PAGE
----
Respondents were asked to categorize their positions in one of the following types: Network, Security, or Systems Administration (Table 2).

Security administrators seem to have a very slight edge in experience over their Network and Systems Administrator counterparts.

The Salaries

The average salary for 7151 respondents was $60,991/year. 6418 men averaged $61,328, while 733 women averaged $58,043/year. Table 3 shows how people fall into various ranges.

The main conclusion this chart suggests is that living in the late 1990's and working in computer administration is surely a lucrative and wonderful profession.

How Does Region Affect Salaries?

The cost of living varies around the world. Table 4 shows how compensation varies.

The United States Southwest (including California) and Northeast regions have significantly better pay scales than other regions. Of course, they also have higher expenses. Some of the lower-level salaried countries appear to be giving raises to increase their pay levels to the rest of the world.

What Can Be Done to Increase Salary?

The replies to the question "what motivated your pay increase" evoked a relatively homogeneous set of responses. The categories included:

  • Skill and performance improvement via education, training, and college degrees.
  • Changing jobs (sometimes to a consulting position). This was the most common recommendation for a quick salary increase.
  • Having a "good attitude".
  • Having a terrific skill set.
  • Hard work with a smart work ethic.
  • Having a good manager.
  • Taking a more active role in planning and management.

Specific recommendations within these categories, along with advice for employers, are available from SANS.

Contact the SANS institute via their Web page at: http:/ or see the salary summary request page at: http:/ SANS also offers a free monthly Security Digest; subscribe by sending a "subscribe" message to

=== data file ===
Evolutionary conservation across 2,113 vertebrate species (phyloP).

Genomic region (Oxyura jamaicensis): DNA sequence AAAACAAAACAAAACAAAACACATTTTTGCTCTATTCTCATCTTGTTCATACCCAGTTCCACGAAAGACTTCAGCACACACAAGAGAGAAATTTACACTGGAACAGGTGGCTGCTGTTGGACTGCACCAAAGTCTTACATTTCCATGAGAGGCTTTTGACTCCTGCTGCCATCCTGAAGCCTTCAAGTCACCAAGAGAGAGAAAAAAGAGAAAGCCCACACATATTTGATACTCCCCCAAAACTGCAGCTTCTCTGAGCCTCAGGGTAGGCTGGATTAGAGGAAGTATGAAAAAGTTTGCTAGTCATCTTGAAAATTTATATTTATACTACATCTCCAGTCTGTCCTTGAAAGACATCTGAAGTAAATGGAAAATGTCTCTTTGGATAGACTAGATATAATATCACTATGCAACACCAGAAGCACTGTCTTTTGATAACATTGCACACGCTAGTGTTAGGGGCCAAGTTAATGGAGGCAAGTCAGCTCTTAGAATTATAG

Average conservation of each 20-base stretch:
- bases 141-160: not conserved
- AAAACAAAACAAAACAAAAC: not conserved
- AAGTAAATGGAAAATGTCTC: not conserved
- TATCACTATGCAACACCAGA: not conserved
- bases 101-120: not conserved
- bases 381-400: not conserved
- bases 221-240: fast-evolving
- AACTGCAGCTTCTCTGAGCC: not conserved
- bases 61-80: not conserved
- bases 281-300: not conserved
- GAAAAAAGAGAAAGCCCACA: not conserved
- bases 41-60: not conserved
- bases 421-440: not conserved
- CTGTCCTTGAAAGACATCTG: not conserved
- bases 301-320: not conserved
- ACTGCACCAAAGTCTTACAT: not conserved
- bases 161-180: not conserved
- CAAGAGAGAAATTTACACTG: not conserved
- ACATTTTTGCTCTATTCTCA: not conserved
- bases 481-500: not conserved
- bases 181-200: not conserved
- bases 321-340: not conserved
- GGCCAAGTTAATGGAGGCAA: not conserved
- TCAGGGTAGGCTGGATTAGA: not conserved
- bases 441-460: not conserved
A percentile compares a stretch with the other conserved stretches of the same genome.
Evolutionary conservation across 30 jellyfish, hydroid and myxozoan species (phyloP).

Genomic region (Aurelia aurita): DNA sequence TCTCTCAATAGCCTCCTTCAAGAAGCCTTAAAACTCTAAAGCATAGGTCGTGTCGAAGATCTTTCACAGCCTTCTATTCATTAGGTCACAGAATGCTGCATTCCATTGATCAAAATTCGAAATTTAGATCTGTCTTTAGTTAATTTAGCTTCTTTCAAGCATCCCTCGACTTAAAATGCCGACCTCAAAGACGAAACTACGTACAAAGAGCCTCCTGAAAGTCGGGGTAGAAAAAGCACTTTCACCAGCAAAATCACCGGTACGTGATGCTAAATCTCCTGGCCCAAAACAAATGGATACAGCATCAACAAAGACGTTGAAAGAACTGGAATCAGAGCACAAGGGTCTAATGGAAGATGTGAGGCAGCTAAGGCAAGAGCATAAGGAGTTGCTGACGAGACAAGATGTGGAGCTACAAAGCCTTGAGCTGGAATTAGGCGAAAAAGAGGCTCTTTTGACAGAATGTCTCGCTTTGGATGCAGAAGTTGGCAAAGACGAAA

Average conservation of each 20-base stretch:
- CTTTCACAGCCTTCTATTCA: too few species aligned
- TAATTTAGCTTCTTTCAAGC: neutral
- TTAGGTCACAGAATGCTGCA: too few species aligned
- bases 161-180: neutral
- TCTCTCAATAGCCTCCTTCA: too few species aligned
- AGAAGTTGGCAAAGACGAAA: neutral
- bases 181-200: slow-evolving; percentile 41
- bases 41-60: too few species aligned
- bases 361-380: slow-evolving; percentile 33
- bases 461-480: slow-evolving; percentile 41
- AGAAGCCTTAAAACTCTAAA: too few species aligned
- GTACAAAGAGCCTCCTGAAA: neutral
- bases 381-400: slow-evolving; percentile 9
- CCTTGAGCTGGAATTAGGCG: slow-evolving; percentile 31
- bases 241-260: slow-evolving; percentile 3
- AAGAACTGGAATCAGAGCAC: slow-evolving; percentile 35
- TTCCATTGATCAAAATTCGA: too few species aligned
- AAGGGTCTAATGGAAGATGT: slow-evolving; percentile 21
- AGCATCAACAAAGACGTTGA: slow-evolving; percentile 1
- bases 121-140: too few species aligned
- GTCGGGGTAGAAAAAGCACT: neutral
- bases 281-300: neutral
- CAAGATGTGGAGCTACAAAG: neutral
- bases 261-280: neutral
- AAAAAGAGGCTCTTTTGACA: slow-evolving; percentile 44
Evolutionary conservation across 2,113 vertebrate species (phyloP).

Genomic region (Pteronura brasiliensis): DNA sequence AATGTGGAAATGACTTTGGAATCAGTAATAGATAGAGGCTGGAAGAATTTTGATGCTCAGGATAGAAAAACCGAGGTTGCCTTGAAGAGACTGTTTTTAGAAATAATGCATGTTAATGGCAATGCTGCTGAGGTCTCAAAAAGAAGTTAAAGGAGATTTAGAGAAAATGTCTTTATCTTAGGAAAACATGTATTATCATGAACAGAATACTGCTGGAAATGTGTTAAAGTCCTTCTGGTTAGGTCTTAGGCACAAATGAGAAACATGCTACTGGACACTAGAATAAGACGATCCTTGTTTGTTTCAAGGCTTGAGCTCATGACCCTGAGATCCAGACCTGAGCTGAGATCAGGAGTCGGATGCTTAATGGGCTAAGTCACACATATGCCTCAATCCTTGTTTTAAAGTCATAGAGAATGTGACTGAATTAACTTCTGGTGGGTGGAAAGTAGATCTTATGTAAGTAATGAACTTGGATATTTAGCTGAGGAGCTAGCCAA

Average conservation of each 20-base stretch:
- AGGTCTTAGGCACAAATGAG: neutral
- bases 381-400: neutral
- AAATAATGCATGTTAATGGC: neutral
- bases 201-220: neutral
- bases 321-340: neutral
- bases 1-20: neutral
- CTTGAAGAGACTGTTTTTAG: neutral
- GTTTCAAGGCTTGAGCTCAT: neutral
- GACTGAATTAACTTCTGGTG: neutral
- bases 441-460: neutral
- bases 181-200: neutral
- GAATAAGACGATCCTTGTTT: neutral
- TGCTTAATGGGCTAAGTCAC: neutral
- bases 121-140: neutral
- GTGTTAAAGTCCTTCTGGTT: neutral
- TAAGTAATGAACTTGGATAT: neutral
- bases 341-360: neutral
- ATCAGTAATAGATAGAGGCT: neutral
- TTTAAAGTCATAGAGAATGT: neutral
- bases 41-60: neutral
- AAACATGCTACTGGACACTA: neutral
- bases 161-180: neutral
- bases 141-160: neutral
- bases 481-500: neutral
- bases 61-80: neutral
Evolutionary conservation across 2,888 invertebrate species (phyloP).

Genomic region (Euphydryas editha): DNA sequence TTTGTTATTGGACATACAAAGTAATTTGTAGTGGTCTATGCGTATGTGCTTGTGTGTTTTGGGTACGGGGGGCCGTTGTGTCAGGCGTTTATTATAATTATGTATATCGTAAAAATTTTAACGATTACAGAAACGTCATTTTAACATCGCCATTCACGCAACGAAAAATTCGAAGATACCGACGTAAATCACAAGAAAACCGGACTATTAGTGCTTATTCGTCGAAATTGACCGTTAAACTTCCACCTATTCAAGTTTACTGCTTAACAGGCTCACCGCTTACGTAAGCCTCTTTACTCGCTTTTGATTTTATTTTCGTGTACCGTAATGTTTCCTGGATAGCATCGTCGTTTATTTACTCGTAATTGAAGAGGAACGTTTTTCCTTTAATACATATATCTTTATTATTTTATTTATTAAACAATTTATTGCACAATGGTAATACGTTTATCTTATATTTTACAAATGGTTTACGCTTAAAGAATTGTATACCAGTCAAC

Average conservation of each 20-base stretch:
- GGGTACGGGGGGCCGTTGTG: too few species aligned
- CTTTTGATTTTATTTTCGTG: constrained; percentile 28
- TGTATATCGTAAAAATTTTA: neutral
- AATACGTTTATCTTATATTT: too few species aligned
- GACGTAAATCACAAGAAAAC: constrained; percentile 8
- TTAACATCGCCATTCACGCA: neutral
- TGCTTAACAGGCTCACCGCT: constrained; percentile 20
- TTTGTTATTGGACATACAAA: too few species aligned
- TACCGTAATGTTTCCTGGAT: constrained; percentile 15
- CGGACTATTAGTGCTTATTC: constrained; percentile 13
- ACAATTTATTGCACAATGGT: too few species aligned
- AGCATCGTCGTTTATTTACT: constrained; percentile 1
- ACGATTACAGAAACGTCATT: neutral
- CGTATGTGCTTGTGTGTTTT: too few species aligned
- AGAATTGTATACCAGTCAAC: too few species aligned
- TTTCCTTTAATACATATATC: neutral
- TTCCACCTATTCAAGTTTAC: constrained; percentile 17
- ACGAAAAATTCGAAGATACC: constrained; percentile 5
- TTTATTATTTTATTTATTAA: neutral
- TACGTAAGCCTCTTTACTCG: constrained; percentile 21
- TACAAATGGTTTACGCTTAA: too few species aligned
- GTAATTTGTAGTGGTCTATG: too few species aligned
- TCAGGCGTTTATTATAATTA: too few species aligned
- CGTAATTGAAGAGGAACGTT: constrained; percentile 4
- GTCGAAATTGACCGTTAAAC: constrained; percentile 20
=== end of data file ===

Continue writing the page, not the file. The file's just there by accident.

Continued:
Salaries are certainly doing well for the systems administration profession. Given the current situation of supply vs. demand and the apparent willingness of many administrators to change jobs, it is a seller's market.

OS vendors are doing everything they can to reduce administrative costs, which will soon be the dominant expense for keeping computers in a business. Thus, it is incumbent on administrators to make sure employers understand their value. Too many computer purchasers think they are buying a solution instead of a tool. Perhaps someday computers will be tools that "just work", but until then, keep on learning, and let's build this profession into a great model for the modern work environment.

About the Author

Rob Kolstad is Program Manager for The SANS Institute, a non-profit research organization dedicated to education in System Administration, Networking, and Security. Prior to joining The SANS Institute, he was president of Berkeley Software Design, Inc., developer and marketer of Berkeley-style UNIX operating systems. Rob has worked for SUN, Prisma, and Convex Computer Corp. in addition to being the head coach of the U.S. Computing Olympiad programming team.